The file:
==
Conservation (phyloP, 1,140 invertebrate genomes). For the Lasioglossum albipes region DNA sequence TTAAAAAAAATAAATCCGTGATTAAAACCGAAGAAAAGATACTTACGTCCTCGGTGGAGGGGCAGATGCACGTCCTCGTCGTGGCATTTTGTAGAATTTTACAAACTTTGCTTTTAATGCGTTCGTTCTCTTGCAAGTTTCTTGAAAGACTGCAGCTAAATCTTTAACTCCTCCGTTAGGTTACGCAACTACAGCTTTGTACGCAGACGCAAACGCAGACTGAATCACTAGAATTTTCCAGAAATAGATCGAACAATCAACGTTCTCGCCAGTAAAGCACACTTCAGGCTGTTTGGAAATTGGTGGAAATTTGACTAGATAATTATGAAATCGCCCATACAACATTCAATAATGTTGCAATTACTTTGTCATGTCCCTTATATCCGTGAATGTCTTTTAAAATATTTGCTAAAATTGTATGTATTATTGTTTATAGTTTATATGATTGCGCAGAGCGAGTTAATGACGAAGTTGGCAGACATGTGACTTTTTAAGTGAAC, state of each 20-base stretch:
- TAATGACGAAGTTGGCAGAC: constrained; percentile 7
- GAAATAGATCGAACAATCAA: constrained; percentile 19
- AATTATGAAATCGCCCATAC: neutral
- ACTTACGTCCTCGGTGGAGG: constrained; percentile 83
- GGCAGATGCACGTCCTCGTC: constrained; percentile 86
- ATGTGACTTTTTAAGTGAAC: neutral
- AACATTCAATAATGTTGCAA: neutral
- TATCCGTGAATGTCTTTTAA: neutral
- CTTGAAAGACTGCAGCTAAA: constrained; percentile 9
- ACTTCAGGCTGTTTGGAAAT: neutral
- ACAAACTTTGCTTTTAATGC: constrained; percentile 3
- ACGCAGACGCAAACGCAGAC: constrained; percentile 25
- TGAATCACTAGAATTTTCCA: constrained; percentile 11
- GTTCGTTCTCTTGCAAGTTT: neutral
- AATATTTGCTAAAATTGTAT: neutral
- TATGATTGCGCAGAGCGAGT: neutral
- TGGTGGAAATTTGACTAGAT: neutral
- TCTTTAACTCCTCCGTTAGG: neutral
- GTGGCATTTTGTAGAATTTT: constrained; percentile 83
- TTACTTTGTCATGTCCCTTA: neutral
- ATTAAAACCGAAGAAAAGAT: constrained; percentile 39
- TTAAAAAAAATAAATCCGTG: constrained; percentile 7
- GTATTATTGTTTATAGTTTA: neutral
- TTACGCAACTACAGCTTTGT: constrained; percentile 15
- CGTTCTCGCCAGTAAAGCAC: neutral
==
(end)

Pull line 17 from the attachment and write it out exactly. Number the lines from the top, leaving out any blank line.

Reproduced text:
- TATGATTGCGCAGAGCGAGT: neutral